Wednesday, January 11, 2012

Colorado Hot Springs

September 29, 2011
We went to bed on Thursday night  with great intentions to get up early, go the Garden of the Gods and watch the sunrise. Unfortunately, getting out of bed in time to make that happen proved a bit too challenging, so we slept in and started working on a backup plan. Having set “visiting hot springs” as one of our top priorities for our travels, we set about searching for springs not too far from Colorado Springs. Turns out there are many, but the one that caught Debby’s eye was Valley View Hot Springs, about 40 minutes south of Salida, CO, which made it a 3-ish-hour drive from the Academy. On paper, the place sounded terrific. In person, it was awesome.

The journey there and back was just a bit longer than our stay. First stop on the way out was Safeway, where we restocked on Chaka Ummmm sauce, our favorite steak marinade. Ate those steaks tonight with cousin Rick. It would have been fun to have had them with us last night so we could have stayed longer at the hot springs. They have a huge kiosk with multiple grills and a fire pit that also has a grill, where we suspect much mingling occurs at night.

It was the perfect day for a drive through the mountains. From a distance, we saw towering peaks that seemed forever away and in the end we wound up in the foothills on the other side of them. It’s been a delayed fall it seems this year, but as the sunsets get earlier, the trees put on their show in spite of the warm weather. The mountainsides were awash in the glory of autumn; a perfect harmony of colors. We followed the Arkansas River through the Big Horn Canyon without seeing any big horn sheep, but we did see a lot of people—rafting in shallow water and fly fishing for the ever elusive trout.

Let’s get to the good part—the hot springs. Wow. Many times during our visit, we both said, “this is the best yet.” Picture yourself a few hundred feet up the side of a mountain, facing west, sitting in a shallow, gravel-bottomed pool looking out over a valley with a range of snowcapped 14,000 footers on the other side. Magnificent storm clouds over the distant mountains (but not over ours) made the afternoon sky vibrant. It was truly magical.

The spring’s source is about 300 feet above the entrance to the hot springs. There are a series of pools along the hillside that get warmer as you move up the hill and closer to the source. I think there are other “sources” downhill from what they call the “top pool” but in any case there are a good half dozen or more soaking pools that are built in the stream that flows from the top. Water temperature was not too hot in any of the pools, in fact I would have liked it hotter in the lower pools. All the pools had spectacular views and we found ourselves all alone, which is always nice. From the top pool, formed by a dam in the outflow near the source, you can look down and see three smaller pools cascading below, and the valley and mountains in the distance. When the sun set, it was clear that it was worth the drive. Can’t wait to go back and spend the night.

For our RV-ing friends, there’s about 7 miles of dirt road to get to the springs. Not the worst we’ve been on, but I wouldn’t take my rig there, mostly because there’s not really any space for a big rig at the resort. Class C would be okay. We saw some there. There are a lot of RV parks nearby though, and some BLM land that you may be able to park on. Also, some incredible tent camping sites within crawling distance of the pools.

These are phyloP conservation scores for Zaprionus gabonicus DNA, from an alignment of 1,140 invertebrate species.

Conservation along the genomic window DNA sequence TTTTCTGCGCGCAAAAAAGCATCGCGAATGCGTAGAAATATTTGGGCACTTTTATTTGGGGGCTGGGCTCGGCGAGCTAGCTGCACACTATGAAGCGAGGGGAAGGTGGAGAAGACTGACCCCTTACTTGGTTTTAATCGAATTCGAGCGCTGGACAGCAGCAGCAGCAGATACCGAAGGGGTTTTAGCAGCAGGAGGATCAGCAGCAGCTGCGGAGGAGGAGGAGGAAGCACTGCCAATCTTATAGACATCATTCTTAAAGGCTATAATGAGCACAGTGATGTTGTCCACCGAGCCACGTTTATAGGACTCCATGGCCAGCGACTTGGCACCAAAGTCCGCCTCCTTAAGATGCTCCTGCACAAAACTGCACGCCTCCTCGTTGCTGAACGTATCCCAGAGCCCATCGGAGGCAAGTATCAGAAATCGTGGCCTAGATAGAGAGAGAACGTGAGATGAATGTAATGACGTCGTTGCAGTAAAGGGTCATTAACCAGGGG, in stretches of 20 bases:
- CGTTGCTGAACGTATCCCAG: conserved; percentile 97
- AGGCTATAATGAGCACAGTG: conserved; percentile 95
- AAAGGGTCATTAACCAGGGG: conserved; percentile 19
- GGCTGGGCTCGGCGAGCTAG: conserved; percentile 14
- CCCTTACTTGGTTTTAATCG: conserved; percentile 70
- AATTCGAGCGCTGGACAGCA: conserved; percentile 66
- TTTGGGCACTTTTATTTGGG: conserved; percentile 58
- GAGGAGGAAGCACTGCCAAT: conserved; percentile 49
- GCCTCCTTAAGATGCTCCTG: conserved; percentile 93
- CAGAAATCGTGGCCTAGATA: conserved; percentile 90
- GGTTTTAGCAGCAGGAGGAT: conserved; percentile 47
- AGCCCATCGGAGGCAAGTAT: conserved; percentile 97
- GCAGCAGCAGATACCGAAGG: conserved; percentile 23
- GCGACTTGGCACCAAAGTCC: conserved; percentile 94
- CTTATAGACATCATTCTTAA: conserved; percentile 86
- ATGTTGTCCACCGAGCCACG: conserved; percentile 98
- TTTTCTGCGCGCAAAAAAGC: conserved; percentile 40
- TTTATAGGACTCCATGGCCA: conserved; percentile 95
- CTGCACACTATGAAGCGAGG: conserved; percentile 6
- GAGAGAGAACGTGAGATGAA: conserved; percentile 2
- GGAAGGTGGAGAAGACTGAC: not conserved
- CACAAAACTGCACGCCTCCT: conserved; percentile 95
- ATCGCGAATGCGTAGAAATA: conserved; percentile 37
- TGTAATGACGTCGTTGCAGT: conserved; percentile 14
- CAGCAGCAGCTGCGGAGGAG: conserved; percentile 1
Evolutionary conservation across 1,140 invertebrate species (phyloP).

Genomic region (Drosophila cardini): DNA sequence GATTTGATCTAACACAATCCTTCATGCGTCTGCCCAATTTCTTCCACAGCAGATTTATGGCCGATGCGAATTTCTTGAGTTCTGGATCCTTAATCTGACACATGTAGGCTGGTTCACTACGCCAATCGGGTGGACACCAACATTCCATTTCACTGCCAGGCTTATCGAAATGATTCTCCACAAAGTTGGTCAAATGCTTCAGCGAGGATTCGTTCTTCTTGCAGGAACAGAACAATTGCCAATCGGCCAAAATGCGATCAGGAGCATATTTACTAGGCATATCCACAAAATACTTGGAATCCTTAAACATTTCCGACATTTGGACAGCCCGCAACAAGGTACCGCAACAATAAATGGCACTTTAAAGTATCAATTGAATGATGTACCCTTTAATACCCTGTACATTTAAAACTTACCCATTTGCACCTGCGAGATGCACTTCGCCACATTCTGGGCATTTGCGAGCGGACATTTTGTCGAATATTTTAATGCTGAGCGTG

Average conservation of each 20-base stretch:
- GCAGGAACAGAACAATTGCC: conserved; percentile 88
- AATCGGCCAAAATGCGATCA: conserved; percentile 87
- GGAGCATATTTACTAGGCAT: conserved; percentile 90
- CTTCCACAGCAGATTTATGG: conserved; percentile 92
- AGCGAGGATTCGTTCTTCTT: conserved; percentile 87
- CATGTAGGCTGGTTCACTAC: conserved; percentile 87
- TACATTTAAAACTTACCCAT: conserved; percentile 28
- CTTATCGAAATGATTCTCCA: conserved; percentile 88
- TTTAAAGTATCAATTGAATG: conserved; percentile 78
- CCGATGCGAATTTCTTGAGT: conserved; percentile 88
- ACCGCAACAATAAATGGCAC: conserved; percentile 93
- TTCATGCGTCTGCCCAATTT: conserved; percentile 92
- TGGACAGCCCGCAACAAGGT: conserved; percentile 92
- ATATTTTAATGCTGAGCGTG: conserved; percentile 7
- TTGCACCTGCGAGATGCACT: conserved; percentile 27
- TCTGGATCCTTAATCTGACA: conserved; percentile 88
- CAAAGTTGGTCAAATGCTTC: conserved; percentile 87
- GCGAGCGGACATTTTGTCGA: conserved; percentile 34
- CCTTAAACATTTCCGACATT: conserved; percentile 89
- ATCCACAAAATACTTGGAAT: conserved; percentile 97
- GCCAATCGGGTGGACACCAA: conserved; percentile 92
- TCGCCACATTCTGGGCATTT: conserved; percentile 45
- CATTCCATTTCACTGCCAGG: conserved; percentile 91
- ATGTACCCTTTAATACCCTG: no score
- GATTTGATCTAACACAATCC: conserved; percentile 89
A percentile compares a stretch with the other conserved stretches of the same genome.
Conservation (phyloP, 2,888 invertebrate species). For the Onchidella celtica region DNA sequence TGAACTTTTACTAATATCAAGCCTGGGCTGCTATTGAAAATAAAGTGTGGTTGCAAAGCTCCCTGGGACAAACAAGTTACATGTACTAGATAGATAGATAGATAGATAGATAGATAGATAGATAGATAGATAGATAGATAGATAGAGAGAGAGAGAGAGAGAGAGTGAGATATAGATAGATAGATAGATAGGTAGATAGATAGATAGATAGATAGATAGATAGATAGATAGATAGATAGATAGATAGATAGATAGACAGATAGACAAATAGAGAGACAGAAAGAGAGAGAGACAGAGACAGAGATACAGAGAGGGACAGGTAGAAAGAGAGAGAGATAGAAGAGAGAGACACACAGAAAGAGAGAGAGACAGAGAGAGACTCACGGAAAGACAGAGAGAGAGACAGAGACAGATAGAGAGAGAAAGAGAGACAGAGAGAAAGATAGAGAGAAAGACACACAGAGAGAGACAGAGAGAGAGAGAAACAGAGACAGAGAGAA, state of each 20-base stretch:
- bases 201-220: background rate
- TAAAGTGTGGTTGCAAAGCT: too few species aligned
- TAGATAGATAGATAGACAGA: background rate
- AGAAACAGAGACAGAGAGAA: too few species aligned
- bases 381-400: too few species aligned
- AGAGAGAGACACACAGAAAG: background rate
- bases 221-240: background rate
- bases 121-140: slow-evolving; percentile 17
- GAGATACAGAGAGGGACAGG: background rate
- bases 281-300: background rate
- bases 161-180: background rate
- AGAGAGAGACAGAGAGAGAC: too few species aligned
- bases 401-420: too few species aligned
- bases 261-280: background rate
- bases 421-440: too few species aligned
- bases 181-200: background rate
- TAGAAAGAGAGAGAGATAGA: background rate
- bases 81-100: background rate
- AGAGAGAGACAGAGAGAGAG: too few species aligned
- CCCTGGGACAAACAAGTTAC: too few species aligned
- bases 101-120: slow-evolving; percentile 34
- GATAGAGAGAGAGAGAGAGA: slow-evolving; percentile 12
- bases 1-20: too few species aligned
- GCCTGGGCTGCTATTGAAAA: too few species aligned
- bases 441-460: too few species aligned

October 12, 2011
It just keeps getting better. On our way from Colorado Springs to Palm Desert, we took a small detour to visit Orvis Hot Springs in Ridgway, Colorado. Ridgway is located between Montrose and Ouray at the foot of the towering San Juan Mountains. The setting was incredible. It was a beautiful, warm and sunny day and we were surrounded by the snowcapped peaks of the San Juans. The hot springs were just off Highway 550.

These springs were much more developed than the ones at Valley View. They had pea-sized gravel bottoms and the pools had concrete and stone walls that offered plenty of places to sit. The landscaping was very nice and there were several lounge chairs scattered about the lawn where you could chill, away from the pools. The large pool was about 4-5 feet deep and had a pipe waterfall on one end. I tried sitting under the fall, but the water was probably about 110° to 112° and it was hard to stay under it for long. This pool was by far the most popular and it seemed there were a lot of people there for the middle of the week. At noon the water was about 100° but it warmed up gradually throughout the afternoon. Sitting on the north side of the pool afforded awesome views of the mountains through trees afire with the colors of autumn.

There were several other pools on the grounds, including one that was connected to the large pool and had a cooler waterfall and a muddy bottom. The hot pool was super hot at about 110°. It was smallish with room for only 2 or 3 people. It was next to the sauna, which we didn’t use. There were two other pools that were smaller and shallow, one of which was for smokers.

The lodge had nice showers, lockers, and a kitchen for use by guests. We used the kitchen to heat up our chicken quesadillas and were told by one of the employees on our way back to our lounge chairs to be careful not to break our dish. I’m so glad he told us that or I probably wouldn’t have been careful. Dooh!

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